Oswaldo Arcia has some disturbingly opposing trends. While his OBP has gone .362, .315, .295, his PX has gone 136, 145, 174. That adds up to increased plate aggression which can be exploited, if recognized. I don't know how many AL pitchers are reading this right now.

Nolan Arenado hit 16 of his 18 HRs last year at home. But he's hit 21 of 28 in Coors for his career. That means, prior to 2014, he hit 5 at home and 5 on the road. I'm less worried now.

Alex Avila has some interesting power trends. Despite all the time missed to injury, his 3-year PX has been 106, 116, 136 and his accompanying xPX was 130, 138, 147. If he can stay healthy, there is a 20-HR season in that bat.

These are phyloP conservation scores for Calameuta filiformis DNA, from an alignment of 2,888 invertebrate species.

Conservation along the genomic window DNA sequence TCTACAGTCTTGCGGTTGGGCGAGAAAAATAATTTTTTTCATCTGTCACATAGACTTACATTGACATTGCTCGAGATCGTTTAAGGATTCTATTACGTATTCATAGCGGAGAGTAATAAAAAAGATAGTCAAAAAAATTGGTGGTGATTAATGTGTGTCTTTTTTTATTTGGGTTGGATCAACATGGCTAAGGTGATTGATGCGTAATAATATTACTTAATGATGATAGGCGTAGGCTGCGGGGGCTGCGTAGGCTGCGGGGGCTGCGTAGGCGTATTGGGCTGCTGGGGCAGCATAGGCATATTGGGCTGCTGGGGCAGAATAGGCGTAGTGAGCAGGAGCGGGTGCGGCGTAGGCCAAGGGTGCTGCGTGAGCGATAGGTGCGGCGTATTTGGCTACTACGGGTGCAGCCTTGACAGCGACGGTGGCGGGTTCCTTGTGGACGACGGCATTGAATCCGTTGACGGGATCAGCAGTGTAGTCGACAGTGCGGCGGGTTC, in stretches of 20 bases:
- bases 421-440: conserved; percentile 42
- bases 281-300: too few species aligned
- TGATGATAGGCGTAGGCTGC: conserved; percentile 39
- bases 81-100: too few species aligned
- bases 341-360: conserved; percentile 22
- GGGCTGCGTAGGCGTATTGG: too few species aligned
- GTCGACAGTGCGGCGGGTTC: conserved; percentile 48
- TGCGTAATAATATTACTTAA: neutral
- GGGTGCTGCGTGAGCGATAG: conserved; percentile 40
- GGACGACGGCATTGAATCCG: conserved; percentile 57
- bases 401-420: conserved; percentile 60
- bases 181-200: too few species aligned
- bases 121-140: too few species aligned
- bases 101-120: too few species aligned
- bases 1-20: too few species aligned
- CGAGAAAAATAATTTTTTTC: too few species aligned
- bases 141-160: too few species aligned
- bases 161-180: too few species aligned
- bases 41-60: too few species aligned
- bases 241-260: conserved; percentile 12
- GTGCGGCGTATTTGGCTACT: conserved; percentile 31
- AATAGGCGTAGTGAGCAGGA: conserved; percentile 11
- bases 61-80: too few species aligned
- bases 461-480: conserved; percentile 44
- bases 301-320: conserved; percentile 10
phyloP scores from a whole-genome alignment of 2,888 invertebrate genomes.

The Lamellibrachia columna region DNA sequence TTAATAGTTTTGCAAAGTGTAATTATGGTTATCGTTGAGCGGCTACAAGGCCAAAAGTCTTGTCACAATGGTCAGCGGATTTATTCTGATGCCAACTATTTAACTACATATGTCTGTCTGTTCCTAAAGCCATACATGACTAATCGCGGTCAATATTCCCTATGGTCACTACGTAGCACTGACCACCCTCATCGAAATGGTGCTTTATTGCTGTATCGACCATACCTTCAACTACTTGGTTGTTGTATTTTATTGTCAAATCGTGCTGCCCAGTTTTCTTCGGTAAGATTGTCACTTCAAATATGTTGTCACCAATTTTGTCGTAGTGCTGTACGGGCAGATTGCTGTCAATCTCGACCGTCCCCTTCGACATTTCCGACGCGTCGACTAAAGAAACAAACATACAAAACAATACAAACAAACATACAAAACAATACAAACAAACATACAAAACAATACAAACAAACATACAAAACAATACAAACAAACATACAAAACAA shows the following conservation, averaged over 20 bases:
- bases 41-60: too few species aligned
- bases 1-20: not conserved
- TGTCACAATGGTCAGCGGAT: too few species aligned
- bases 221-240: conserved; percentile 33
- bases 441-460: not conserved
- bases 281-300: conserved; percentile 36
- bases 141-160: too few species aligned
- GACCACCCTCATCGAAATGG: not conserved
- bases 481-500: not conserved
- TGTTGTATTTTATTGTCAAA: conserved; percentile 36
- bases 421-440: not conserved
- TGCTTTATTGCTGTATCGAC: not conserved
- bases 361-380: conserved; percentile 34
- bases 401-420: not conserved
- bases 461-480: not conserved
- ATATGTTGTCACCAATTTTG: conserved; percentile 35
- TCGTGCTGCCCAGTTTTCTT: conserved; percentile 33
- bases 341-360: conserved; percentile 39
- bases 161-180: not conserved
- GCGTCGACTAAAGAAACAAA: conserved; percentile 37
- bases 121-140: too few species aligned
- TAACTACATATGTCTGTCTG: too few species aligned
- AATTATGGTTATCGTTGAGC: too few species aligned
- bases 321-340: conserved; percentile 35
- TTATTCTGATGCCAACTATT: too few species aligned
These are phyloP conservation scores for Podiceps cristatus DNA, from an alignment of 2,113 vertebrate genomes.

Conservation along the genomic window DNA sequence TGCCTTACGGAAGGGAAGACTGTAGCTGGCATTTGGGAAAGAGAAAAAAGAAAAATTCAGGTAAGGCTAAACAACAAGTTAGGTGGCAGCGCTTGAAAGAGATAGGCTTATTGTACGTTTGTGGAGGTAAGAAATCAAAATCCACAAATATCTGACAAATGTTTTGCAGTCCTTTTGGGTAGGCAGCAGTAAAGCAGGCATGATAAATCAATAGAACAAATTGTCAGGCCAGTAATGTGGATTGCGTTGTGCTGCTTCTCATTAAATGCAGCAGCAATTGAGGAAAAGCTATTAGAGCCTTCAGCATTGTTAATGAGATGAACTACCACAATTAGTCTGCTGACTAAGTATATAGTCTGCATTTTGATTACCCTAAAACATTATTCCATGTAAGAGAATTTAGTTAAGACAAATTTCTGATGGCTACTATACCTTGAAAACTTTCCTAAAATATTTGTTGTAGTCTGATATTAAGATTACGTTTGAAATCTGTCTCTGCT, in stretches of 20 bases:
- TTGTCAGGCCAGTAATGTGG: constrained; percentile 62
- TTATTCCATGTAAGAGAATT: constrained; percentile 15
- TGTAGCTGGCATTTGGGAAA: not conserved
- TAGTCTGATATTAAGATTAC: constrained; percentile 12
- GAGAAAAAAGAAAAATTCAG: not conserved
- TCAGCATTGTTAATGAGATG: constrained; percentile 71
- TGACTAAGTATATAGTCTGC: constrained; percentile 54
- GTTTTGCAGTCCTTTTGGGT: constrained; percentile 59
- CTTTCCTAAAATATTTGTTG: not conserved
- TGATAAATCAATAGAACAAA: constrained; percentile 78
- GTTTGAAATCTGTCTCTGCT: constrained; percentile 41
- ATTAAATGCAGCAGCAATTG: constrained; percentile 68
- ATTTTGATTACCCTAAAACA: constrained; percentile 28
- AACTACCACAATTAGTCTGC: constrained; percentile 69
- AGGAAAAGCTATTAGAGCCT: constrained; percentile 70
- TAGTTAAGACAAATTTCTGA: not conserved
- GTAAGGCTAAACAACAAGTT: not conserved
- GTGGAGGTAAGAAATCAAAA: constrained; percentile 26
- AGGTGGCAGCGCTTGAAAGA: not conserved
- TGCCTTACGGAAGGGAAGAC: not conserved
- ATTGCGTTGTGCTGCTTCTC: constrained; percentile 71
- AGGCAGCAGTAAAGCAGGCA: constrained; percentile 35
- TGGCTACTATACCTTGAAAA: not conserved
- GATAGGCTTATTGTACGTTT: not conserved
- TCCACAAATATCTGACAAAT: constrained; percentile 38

Everyone is impatiently waiting for Javier Baez to find a strike zone (any one close will do) because the power potential is so huge. But note that the superb 180 PX in his 213 AB trial last year was matched by a somewhat more sedate 120 xPX. That in tandem with his 82 HctX means the core skills fell far short of the output.

Despite Brandon Belt's erratic seasonal trends, there is one that stands out as a testament to future success: his DOM/DIS percentages, which measure skill and consistency. His percentage of dominating weeks over his 4-year career have gone 47%, 41%, 59%, 71% while his disaster weeks have gone 47%, 37%, 22%, 21%.